2 thoughts on “The nuclear question

  1. Steve Zerger

    It’s all moot anyway. The time for big capital-intensive projects is over. Our cheap fossil fuel subsidy has already slipped from our grasp and left us with poor, dirty, expensive substitutes. And the engine is sputtering. Growth is coming to an end forever, and we aren’t going to be making any more big investments in nuclear or any other kind of energy.

    Ten billion people living middle class lifestyles? The energy equivalent of a new Brazil every year? Oh, but wait, I forgot, growth is an exponential function. So in a few years that would be the equivalent of a new South America every year. Then a new Western Hemisphere every year.

    This is all absurd isn’t it? Listen close for the undercurrent of frantic desperation.

  2. Steve Zerger

    So why bother pointing out a near-universal, destructive social pathology?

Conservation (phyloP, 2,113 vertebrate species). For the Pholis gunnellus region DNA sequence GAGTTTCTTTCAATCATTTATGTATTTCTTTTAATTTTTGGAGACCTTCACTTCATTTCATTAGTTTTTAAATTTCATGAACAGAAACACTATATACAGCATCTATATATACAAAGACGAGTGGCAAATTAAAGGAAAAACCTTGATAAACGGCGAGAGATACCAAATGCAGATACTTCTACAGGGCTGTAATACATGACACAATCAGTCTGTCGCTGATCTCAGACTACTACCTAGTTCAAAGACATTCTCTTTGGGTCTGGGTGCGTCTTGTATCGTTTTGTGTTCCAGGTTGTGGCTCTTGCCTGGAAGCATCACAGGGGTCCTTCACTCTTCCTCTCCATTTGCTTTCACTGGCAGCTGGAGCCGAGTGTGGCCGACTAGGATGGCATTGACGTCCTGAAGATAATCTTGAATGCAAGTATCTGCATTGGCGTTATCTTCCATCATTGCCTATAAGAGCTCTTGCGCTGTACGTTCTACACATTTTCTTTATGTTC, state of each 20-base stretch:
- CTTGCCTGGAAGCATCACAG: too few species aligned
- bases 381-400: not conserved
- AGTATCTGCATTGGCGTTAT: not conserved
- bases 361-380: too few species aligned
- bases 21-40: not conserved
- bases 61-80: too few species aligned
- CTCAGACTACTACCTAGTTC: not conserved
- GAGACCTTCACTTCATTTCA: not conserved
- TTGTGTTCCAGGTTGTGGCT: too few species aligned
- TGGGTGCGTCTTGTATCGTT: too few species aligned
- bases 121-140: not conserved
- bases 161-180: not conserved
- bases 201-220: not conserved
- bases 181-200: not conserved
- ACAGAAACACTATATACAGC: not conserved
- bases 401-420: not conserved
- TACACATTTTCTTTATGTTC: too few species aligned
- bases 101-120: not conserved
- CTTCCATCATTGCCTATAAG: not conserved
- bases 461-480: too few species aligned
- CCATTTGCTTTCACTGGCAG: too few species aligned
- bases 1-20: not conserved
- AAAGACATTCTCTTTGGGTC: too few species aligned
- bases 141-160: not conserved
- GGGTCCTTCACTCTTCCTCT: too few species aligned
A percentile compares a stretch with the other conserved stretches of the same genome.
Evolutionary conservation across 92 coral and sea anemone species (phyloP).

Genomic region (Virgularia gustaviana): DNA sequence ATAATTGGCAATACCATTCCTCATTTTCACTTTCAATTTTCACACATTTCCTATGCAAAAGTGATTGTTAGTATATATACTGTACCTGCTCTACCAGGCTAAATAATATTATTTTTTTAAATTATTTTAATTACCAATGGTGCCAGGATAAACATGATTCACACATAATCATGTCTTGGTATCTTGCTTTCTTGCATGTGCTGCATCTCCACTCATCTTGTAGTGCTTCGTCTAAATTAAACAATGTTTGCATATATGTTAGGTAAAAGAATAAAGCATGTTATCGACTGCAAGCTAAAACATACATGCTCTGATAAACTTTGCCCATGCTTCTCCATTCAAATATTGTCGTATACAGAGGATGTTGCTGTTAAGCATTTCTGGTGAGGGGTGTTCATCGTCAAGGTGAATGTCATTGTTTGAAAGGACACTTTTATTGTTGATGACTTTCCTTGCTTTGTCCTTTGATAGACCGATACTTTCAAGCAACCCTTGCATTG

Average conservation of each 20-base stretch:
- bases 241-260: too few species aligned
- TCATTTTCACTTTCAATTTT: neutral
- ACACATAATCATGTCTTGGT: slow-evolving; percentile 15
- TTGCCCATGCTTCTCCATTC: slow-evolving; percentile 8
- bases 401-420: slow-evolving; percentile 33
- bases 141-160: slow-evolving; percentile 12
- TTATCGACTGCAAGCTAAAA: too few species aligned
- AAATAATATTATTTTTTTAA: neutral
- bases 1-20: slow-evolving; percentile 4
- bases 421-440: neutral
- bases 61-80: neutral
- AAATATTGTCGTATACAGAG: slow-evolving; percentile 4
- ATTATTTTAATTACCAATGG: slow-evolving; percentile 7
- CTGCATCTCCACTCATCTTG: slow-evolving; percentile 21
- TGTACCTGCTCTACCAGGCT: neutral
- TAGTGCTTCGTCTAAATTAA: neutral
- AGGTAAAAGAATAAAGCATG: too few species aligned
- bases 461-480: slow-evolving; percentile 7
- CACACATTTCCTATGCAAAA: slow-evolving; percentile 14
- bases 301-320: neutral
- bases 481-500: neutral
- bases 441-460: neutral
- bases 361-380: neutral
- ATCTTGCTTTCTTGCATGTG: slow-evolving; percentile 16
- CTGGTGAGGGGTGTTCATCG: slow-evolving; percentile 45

That’s what our growth fetish is.

    Is there any use in pointing out that hope doesn’t lie in that direction? Even if we could actually realize those fantasies for a little while longer? Even in a less carbon-intensive way? And this last proposition is questionable by the way when you take into account all the infrastructure and systems involved in the life cycle of nuclear energy generation. No, I’m just idling away the time.

    Do you think there is any real point to an American public debate on the merits of nuclear power? Even if China and India and Brazil do in fact continue to grow for a while, I suppose they will make their own choices in the matter. And their actions which are beyond our authority, and increasingly even beyond our influence, will largely determine the consequences for all of us.

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